Afiya Shehrbano Zia

Pakistan’s women are marching against patriarchy, but what is their destination and who is standing in their way? The Aurat March of 2019 faced severe backlash from both conservative as well as like-minded quarters, on account of some hard-hitting slogans and jabs raised against prevalent masculinist social norms. These have brought to the fore some paradoxes within feminist politics, which merit resolution for the sake of the emergence of stronger feminist politics in Pakistan.

The Aurat (Woman’s) March held across many cities of Pakistan on International Women’s Day, 2019 was larger, more intersectional, and more politically bold than its debut in 2018 (Nation 2018). While inspired by an international series of women’s marches and a global #MeToo movement, the impulse behind Pakistan’s Aurat March has been organic in equal measure. A younger generation of men and women in urban centres who had been connecting and politicking online for a few years, converged their anger and creative energies into this offline event and decided to reclaim the streets to march against patriarchy.

But, the severe backlash (Raza 2019) from conservative and even some like-minded quarters (Zahra-Malik 2019), in reaction to provocative slogans (Nizam 2019) and hard-hitting jabs at masculinist norms, were powerful reminders of a deeply entrenched religio-cultural patriarchal privilege that is jealously guarded in Pakistan. The adversarial reaction to these rallies has also revealed some troubling contradictions that have been brewing within the new activism itself. This article explores how the Aurat March brought into focus some pre-existing paradoxes within the feminist politics. These require urgent attention so as to prevent the fragmentation and the possible defeat of an emergent new politics of resistance in Pakistan.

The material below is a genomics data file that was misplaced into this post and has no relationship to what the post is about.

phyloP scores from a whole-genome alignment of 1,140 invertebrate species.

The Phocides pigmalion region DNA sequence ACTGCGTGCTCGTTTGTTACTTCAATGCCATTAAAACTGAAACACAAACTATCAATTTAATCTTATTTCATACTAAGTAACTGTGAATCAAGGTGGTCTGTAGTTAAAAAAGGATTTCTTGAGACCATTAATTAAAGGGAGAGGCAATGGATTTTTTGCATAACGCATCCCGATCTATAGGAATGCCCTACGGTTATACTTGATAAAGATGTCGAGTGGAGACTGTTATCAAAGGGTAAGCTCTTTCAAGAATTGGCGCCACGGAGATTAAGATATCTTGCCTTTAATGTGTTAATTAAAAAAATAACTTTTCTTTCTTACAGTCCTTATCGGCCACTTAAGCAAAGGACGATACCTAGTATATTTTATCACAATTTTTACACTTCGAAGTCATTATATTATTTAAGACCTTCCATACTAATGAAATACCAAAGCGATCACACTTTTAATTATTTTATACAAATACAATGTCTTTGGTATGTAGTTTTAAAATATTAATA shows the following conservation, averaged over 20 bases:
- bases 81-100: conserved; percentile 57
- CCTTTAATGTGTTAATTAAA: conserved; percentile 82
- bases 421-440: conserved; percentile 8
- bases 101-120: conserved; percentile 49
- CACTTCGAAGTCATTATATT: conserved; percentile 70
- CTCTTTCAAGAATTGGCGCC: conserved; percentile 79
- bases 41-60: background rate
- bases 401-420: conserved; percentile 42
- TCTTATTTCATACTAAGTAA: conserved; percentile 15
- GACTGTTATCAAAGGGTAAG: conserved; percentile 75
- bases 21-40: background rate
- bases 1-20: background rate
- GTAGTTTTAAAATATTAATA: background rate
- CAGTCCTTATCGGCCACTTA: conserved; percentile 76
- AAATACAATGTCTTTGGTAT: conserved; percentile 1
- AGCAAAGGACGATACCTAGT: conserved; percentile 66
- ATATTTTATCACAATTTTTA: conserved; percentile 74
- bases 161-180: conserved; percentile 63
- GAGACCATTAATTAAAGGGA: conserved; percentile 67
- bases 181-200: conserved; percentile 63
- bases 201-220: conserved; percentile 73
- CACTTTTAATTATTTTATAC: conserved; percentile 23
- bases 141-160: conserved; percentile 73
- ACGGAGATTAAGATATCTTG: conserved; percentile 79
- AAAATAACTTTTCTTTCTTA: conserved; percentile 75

Shock and Awe

The overwhelming outrage against the Aurat March and related rallies in all major and some smaller cities of Pakistan was triggered by a section of bold, creative and subversively humorous slogans (Ahmed 2019) and placards carried by participants. Most of these objectionable posters were challenging male norms of propriety and sexual harassment. Such agitprop ranged from “Apna moza khud dhoondo” (Look for your sock on your own) or “Apni roti khud banao” (Make your own roti) to “Mera jisam meri marzi” (My body, my choice) and “Dic pics apnay paas rakho” (Keep dick pics to yourself). In Karachi and Lahore, some even carried refrains of lesbian, gay, bisexual, trans, queer and intersex politics.

Conservative critics condemned this kind of feminism as a violation of “our culture” and “Islamic teachings” (Shehzad 2019). Neoconservatives, who make a career of denouncing feminism as “liberal–secular–Islamophobic,” led an almost Freudian choir (Maqbool Jan 2019) on national television, and the provincial legislature of Khyber Pakhtunkhwa even passed a resolution (Hayat and Akbar 2019), demanding an inquiry into the “foreign hands” behind the Aurat March as a plot to undermine Pakistan’s social norms. The anxiety over Muslim women of the subcontinent breaching into public spaces is historic and is best exemplified in the fin de siècle of the Indian reformist primer for Muslim women, Bahishti Zewar, by Ashraf Ali Thanvi. After partition, the modernist project in the Muslim-majority Pakistan, as led by the benevolent dictatorship of Mohammad Ayub Khan (1958–69), resulted in the progressive and pro-women Muslim Family Laws Ordinance, 1961. It was only under the following military rule of Muhammad Zia-ul-Haq (1977–88) and his Islamisation project that women’s struggles for rights and freedom had to be waged against a confrontational rather than reformist state.

The accusations against women’s rights activists for hatching subversive agendas against Islam and the conspiracy that they want to turn Pakistan into a “free sex zone” (Dawn 2006) became an integral part of the national narrative since the 1980s. These concerns have often graduated to threats and actual reprisals in the form of kidnapping and rape. In some cases, these have even resulted in the murders of “NGO women” (Tirbune 2013) lawyers who take up cases for women’s and minorities’ rights (especially, blasphemy cases) (Buncombe and Aziz 2014), and those who speak for expanding spaces and freedoms and liberalising gender social relations (Shamsie 2015). To champion such causes even polemically is seriously dangerous business in Pakistan.